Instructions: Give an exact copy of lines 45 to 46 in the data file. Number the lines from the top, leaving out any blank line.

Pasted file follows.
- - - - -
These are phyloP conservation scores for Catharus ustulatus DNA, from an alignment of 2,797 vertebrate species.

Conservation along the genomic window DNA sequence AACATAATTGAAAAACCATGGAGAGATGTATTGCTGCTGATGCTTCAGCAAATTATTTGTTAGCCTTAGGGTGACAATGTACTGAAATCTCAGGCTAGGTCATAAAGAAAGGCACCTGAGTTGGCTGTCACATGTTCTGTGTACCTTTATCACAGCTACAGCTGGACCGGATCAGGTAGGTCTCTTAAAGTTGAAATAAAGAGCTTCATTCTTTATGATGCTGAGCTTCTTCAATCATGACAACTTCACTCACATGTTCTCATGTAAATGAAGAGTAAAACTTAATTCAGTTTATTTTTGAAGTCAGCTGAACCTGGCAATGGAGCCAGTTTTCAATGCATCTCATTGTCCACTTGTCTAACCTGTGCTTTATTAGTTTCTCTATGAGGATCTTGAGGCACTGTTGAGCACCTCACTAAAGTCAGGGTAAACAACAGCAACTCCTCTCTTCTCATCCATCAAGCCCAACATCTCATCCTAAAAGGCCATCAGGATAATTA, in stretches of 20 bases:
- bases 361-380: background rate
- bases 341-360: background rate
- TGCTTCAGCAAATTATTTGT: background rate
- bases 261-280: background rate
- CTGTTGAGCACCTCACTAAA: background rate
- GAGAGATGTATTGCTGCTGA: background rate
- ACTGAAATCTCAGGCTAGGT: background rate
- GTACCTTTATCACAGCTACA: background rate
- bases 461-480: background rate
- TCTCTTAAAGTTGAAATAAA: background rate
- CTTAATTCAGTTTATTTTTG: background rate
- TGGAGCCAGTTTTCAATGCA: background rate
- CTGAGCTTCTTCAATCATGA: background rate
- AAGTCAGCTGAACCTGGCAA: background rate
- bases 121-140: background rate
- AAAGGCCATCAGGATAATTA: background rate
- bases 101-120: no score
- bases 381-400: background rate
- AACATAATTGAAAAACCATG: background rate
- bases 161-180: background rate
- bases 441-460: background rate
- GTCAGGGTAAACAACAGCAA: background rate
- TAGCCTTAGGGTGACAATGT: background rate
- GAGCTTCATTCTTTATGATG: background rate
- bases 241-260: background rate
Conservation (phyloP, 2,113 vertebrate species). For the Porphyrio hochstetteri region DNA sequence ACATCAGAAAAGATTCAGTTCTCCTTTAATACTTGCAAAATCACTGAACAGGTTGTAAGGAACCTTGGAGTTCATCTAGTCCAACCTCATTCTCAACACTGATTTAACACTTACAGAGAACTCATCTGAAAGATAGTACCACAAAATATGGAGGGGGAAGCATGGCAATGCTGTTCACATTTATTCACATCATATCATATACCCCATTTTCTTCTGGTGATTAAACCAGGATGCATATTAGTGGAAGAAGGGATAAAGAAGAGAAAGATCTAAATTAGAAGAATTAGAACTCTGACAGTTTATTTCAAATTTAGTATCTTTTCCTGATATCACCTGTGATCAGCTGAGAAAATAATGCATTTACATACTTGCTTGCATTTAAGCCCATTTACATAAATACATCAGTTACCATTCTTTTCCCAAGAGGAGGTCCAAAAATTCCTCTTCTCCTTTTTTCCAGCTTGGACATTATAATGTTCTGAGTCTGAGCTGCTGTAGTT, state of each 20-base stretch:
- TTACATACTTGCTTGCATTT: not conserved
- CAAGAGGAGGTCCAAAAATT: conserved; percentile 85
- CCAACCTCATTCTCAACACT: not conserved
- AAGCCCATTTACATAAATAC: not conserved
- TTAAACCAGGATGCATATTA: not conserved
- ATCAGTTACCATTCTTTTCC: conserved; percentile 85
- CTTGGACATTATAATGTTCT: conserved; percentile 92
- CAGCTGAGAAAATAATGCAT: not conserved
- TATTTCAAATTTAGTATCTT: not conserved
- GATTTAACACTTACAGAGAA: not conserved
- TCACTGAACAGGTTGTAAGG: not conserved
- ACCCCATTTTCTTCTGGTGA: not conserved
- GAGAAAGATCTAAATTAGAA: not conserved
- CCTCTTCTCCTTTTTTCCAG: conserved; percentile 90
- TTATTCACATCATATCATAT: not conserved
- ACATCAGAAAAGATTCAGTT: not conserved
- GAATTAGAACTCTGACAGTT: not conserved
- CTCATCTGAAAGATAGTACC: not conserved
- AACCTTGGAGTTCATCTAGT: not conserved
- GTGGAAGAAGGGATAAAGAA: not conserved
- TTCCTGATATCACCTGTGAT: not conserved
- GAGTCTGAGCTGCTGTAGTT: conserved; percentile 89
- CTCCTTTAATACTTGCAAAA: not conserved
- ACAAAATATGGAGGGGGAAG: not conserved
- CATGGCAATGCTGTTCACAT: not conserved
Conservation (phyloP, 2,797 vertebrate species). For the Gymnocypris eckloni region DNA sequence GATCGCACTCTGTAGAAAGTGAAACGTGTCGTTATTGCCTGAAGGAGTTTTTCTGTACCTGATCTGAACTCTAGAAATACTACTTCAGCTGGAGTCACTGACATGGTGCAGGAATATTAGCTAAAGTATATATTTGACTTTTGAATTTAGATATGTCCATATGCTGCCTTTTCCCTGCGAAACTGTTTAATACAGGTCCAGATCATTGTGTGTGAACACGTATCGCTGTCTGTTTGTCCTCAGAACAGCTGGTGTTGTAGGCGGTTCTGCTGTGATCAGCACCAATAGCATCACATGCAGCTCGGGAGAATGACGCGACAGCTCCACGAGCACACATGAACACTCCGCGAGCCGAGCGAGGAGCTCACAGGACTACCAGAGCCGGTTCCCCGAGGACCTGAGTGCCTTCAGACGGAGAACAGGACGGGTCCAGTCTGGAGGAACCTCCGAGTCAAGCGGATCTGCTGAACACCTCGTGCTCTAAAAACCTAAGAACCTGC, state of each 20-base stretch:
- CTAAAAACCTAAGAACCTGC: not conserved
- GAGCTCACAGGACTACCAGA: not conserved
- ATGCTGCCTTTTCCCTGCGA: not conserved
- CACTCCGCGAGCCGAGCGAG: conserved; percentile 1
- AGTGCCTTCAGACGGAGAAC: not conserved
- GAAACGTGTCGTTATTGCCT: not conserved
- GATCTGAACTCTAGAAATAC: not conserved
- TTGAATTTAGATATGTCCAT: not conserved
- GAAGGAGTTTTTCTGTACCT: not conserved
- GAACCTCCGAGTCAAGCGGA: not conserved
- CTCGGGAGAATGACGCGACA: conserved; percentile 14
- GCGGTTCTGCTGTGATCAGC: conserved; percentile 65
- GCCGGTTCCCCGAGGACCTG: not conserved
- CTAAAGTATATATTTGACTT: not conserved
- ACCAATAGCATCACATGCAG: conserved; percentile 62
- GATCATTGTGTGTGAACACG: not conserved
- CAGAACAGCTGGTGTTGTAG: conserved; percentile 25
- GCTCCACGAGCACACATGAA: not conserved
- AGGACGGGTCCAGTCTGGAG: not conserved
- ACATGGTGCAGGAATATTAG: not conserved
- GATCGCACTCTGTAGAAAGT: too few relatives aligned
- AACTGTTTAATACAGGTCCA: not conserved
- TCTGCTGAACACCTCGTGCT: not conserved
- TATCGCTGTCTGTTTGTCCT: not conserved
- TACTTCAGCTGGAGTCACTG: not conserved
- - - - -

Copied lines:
- GAATTAGAACTCTGACAGTT: not conserved
- CTCATCTGAAAGATAGTACC: not conserved